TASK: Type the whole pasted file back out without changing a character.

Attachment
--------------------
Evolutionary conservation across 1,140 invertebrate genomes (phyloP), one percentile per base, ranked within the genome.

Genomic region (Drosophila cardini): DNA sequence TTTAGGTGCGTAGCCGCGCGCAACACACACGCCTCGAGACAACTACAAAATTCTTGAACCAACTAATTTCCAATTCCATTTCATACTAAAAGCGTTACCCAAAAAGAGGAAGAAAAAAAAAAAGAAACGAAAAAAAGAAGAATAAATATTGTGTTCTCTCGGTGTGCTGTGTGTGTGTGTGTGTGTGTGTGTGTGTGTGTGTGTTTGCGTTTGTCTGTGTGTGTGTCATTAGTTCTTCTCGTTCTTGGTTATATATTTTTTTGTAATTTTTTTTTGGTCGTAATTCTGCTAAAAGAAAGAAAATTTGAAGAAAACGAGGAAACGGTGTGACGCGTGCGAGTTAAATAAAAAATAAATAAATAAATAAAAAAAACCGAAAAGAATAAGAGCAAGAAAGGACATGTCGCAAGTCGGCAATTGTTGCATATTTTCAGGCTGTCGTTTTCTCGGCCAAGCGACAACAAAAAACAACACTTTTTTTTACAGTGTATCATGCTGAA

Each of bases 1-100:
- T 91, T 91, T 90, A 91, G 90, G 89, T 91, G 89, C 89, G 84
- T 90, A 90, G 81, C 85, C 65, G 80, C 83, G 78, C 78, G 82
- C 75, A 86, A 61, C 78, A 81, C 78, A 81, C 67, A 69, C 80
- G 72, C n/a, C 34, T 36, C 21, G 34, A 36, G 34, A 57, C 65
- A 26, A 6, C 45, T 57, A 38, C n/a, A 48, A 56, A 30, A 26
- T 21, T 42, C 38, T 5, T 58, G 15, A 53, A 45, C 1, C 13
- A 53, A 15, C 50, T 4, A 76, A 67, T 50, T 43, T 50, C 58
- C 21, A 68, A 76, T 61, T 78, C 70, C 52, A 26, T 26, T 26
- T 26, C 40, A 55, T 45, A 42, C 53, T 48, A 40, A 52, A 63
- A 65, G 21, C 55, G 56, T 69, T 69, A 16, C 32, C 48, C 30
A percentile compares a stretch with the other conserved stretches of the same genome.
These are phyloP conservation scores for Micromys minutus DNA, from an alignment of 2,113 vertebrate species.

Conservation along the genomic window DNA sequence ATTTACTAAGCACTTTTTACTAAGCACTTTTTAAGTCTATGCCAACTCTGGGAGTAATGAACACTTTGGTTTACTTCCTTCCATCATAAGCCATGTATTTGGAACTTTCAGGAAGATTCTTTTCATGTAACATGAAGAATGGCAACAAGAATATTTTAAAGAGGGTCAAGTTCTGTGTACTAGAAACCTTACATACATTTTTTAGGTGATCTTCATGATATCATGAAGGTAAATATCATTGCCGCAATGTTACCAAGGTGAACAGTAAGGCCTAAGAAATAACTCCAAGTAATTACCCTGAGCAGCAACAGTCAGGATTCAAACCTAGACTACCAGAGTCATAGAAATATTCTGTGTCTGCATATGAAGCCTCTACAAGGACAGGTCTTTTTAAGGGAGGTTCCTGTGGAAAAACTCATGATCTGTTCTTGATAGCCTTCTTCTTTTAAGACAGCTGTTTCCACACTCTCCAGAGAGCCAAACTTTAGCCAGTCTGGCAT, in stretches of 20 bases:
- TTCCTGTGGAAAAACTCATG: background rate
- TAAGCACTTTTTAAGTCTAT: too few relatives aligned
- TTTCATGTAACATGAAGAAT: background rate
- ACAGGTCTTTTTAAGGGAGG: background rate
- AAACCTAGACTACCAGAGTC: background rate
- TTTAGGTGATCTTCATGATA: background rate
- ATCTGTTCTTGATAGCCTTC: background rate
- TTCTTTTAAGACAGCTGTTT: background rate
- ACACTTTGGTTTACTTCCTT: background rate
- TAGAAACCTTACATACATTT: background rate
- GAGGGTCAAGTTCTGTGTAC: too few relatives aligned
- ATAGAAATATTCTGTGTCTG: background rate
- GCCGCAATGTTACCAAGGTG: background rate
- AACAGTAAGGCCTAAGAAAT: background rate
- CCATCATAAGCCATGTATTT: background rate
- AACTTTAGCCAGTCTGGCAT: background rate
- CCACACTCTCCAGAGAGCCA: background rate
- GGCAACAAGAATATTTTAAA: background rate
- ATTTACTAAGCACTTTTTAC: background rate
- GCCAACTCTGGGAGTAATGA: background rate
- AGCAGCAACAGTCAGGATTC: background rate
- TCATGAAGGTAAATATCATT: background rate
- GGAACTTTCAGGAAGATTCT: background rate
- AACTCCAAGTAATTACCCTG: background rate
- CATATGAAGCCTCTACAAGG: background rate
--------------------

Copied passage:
Evolutionary conservation across 1,140 invertebrate genomes (phyloP), one percentile per base, ranked within the genome.

Genomic region (Drosophila cardini): DNA sequence TTTAGGTGCGTAGCCGCGCGCAACACACACGCCTCGAGACAACTACAAAATTCTTGAACCAACTAATTTCCAATTCCATTTCATACTAAAAGCGTTACCCAAAAAGAGGAAGAAAAAAAAAAAGAAACGAAAAAAAGAAGAATAAATATTGTGTTCTCTCGGTGTGCTGTGTGTGTGTGTGTGTGTGTGTGTGTGTGTGTGTGTTTGCGTTTGTCTGTGTGTGTGTCATTAGTTCTTCTCGTTCTTGGTTATATATTTTTTTGTAATTTTTTTTTGGTCGTAATTCTGCTAAAAGAAAGAAAATTTGAAGAAAACGAGGAAACGGTGTGACGCGTGCGAGTTAAATAAAAAATAAATAAATAAATAAAAAAAACCGAAAAGAATAAGAGCAAGAAAGGACATGTCGCAAGTCGGCAATTGTTGCATATTTTCAGGCTGTCGTTTTCTCGGCCAAGCGACAACAAAAAACAACACTTTTTTTTACAGTGTATCATGCTGAA

Each of bases 1-100:
- T 91, T 91, T 90, A 91, G 90, G 89, T 91, G 89, C 89, G 84
- T 90, A 90, G 81, C 85, C 65, G 80, C 83, G 78, C 78, G 82
- C 75, A 86, A 61, C 78, A 81, C 78, A 81, C 67, A 69, C 80
- G 72, C n/a, C 34, T 36, C 21, G 34, A 36, G 34, A 57, C 65
- A 26, A 6, C 45, T 57, A 38, C n/a, A 48, A 56, A 30, A 26
- T 21, T 42, C 38, T 5, T 58, G 15, A 53, A 45, C 1, C 13
- A 53, A 15, C 50, T 4, A 76, A 67, T 50, T 43, T 50, C 58
- C 21, A 68, A 76, T 61, T 78, C 70, C 52, A 26, T 26, T 26
- T 26, C 40, A 55, T 45, A 42, C 53, T 48, A 40, A 52, A 63
- A 65, G 21, C 55, G 56, T 69, T 69, A 16, C 32, C 48, C 30
A percentile compares a stretch with the other conserved stretches of the same genome.
These are phyloP conservation scores for Micromys minutus DNA, from an alignment of 2,113 vertebrate species.

Conservation along the genomic window DNA sequence ATTTACTAAGCACTTTTTACTAAGCACTTTTTAAGTCTATGCCAACTCTGGGAGTAATGAACACTTTGGTTTACTTCCTTCCATCATAAGCCATGTATTTGGAACTTTCAGGAAGATTCTTTTCATGTAACATGAAGAATGGCAACAAGAATATTTTAAAGAGGGTCAAGTTCTGTGTACTAGAAACCTTACATACATTTTTTAGGTGATCTTCATGATATCATGAAGGTAAATATCATTGCCGCAATGTTACCAAGGTGAACAGTAAGGCCTAAGAAATAACTCCAAGTAATTACCCTGAGCAGCAACAGTCAGGATTCAAACCTAGACTACCAGAGTCATAGAAATATTCTGTGTCTGCATATGAAGCCTCTACAAGGACAGGTCTTTTTAAGGGAGGTTCCTGTGGAAAAACTCATGATCTGTTCTTGATAGCCTTCTTCTTTTAAGACAGCTGTTTCCACACTCTCCAGAGAGCCAAACTTTAGCCAGTCTGGCAT, in stretches of 20 bases:
- TTCCTGTGGAAAAACTCATG: background rate
- TAAGCACTTTTTAAGTCTAT: too few relatives aligned
- TTTCATGTAACATGAAGAAT: background rate
- ACAGGTCTTTTTAAGGGAGG: background rate
- AAACCTAGACTACCAGAGTC: background rate
- TTTAGGTGATCTTCATGATA: background rate
- ATCTGTTCTTGATAGCCTTC: background rate
- TTCTTTTAAGACAGCTGTTT: background rate
- ACACTTTGGTTTACTTCCTT: background rate
- TAGAAACCTTACATACATTT: background rate
- GAGGGTCAAGTTCTGTGTAC: too few relatives aligned
- ATAGAAATATTCTGTGTCTG: background rate
- GCCGCAATGTTACCAAGGTG: background rate
- AACAGTAAGGCCTAAGAAAT: background rate
- CCATCATAAGCCATGTATTT: background rate
- AACTTTAGCCAGTCTGGCAT: background rate
- CCACACTCTCCAGAGAGCCA: background rate
- GGCAACAAGAATATTTTAAA: background rate
- ATTTACTAAGCACTTTTTAC: background rate
- GCCAACTCTGGGAGTAATGA: background rate
- AGCAGCAACAGTCAGGATTC: background rate
- TCATGAAGGTAAATATCATT: background rate
- GGAACTTTCAGGAAGATTCT: background rate
- AACTCCAAGTAATTACCCTG: background rate
- CATATGAAGCCTCTACAAGG: background rate